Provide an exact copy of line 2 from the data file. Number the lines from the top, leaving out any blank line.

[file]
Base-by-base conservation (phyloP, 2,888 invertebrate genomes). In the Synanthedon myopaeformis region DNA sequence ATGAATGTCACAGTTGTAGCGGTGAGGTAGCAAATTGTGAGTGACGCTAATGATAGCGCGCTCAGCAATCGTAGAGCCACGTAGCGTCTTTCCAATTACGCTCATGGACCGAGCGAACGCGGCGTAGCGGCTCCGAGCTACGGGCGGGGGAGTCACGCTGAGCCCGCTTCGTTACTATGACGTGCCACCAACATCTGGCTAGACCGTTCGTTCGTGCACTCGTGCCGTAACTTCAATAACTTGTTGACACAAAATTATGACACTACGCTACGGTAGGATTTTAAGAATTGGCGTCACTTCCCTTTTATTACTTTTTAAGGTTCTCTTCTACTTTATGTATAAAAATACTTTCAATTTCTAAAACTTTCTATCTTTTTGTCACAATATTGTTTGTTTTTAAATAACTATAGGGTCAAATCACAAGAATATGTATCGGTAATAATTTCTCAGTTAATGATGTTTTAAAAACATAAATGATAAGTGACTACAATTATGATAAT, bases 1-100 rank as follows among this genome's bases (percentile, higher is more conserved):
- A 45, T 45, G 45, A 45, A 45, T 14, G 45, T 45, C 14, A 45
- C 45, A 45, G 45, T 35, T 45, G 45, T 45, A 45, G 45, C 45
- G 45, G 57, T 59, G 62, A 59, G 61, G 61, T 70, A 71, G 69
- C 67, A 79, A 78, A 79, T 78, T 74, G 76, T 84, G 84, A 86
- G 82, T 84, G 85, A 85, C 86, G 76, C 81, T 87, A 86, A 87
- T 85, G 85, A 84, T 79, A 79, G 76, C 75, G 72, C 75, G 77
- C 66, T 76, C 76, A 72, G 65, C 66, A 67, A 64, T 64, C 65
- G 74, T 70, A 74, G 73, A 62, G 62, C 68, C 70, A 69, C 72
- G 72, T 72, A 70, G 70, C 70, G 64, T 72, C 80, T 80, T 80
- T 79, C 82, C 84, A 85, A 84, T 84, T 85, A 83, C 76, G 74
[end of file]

- A 45, T 45, G 45, A 45, A 45, T 14, G 45, T 45, C 14, A 45